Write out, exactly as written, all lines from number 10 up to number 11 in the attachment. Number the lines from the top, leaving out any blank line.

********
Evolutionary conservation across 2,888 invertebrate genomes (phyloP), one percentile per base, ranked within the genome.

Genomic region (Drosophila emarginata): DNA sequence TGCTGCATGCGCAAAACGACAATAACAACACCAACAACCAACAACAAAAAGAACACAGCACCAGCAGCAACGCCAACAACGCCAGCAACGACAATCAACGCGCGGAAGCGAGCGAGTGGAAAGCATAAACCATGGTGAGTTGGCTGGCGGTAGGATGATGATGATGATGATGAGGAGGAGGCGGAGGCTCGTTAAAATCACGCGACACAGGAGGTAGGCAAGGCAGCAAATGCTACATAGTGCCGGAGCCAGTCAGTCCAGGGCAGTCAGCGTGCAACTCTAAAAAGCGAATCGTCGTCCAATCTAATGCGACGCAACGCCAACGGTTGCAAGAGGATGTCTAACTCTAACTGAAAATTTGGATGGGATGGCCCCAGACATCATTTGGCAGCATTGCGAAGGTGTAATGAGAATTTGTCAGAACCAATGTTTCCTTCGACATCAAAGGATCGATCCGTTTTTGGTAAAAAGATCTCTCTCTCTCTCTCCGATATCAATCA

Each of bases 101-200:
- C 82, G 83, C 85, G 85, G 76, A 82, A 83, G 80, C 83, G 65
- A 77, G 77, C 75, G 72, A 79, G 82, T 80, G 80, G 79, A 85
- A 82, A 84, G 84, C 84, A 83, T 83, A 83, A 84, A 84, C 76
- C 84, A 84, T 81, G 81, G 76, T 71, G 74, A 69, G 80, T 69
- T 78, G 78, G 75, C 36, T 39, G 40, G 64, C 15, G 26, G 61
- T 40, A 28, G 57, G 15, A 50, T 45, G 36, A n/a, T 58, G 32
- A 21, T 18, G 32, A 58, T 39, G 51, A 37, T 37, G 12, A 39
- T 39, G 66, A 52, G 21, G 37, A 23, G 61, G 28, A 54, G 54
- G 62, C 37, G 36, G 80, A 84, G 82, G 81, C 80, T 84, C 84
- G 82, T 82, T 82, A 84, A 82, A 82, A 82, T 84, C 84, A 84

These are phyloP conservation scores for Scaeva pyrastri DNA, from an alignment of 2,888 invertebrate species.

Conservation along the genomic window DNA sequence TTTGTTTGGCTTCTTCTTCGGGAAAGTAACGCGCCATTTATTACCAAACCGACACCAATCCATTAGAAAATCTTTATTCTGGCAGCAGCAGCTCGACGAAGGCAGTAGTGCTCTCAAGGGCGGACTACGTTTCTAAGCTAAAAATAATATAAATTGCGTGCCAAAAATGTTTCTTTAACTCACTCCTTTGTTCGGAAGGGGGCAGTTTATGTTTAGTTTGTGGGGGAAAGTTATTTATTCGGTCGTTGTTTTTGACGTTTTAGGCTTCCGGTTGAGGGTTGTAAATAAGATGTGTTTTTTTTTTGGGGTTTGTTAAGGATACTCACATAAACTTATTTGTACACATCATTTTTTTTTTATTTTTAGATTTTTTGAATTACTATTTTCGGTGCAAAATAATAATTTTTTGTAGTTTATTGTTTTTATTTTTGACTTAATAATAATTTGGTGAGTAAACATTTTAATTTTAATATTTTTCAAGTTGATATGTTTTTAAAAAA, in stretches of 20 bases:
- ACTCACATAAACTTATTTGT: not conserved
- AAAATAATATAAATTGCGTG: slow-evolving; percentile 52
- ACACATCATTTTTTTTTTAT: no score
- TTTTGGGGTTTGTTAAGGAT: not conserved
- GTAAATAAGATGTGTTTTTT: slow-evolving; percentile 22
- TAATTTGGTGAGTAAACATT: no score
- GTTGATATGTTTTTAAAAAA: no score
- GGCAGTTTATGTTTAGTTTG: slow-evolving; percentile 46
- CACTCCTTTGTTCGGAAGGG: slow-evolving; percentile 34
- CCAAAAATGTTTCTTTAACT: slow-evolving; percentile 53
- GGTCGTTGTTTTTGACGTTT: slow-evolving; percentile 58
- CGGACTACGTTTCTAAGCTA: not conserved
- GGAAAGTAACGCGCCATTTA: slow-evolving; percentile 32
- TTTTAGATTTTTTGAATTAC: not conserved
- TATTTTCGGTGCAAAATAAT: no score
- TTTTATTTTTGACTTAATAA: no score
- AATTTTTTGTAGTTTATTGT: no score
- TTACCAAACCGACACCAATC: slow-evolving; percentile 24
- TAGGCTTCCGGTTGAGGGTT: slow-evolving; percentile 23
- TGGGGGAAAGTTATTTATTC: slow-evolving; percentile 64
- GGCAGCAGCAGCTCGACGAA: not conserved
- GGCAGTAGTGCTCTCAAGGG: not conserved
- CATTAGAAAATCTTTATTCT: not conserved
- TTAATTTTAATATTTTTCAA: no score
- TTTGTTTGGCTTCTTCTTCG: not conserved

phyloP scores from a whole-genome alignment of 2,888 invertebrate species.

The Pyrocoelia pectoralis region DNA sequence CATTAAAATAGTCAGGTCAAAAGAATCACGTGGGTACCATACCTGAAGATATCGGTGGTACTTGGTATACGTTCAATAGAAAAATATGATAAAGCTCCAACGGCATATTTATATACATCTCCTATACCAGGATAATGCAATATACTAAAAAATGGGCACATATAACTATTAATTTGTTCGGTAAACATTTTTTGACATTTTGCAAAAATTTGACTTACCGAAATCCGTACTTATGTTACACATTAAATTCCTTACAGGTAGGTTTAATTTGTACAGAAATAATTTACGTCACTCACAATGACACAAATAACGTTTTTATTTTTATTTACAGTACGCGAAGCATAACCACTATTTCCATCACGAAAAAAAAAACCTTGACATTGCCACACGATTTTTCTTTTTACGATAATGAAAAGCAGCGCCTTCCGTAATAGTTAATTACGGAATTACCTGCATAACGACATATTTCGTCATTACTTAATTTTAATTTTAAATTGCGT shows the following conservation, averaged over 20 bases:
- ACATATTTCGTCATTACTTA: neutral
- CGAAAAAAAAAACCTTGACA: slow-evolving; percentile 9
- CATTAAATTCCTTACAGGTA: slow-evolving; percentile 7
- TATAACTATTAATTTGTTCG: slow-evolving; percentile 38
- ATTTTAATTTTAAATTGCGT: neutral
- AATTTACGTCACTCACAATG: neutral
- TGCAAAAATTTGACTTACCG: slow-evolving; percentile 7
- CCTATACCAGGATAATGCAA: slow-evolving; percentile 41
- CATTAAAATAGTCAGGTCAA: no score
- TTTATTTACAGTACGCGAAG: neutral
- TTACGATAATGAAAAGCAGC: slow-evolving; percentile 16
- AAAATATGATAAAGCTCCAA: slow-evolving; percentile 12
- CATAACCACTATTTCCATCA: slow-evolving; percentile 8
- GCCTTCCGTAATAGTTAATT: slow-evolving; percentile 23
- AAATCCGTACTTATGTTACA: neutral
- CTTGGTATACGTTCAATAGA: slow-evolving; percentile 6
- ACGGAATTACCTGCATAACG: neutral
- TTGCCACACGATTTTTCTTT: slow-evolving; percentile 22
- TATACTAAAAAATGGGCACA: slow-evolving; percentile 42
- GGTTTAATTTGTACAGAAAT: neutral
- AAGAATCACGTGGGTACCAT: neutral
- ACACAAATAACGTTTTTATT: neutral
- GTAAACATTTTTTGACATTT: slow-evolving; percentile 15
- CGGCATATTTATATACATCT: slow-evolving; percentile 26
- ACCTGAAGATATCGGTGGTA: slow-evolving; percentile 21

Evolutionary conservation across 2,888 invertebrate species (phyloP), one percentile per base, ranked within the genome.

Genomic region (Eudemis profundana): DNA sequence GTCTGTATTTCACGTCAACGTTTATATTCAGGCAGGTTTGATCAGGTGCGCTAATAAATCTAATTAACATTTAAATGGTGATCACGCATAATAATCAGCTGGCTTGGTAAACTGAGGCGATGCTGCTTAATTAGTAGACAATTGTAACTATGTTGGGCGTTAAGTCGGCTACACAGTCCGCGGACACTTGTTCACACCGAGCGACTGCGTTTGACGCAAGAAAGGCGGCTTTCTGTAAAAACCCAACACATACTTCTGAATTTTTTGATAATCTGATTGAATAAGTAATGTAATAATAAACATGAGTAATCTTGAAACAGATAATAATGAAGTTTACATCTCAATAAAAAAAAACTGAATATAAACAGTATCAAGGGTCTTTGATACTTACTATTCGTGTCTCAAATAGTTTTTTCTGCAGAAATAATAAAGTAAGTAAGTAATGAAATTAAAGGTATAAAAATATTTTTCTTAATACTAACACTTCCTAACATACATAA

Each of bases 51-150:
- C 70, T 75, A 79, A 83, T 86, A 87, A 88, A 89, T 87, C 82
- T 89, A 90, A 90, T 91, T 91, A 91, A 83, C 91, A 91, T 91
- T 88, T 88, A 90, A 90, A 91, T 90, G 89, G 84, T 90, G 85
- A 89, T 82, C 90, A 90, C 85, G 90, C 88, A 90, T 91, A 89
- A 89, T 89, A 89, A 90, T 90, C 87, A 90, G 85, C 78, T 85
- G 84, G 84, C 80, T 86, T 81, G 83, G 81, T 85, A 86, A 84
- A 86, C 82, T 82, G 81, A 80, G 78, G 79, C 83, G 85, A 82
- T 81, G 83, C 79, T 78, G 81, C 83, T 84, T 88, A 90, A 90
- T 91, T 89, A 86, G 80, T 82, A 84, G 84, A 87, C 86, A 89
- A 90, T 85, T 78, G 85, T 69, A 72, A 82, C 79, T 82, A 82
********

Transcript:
- A 21, T 18, G 32, A 58, T 39, G 51, A 37, T 37, G 12, A 39
- T 39, G 66, A 52, G 21, G 37, A 23, G 61, G 28, A 54, G 54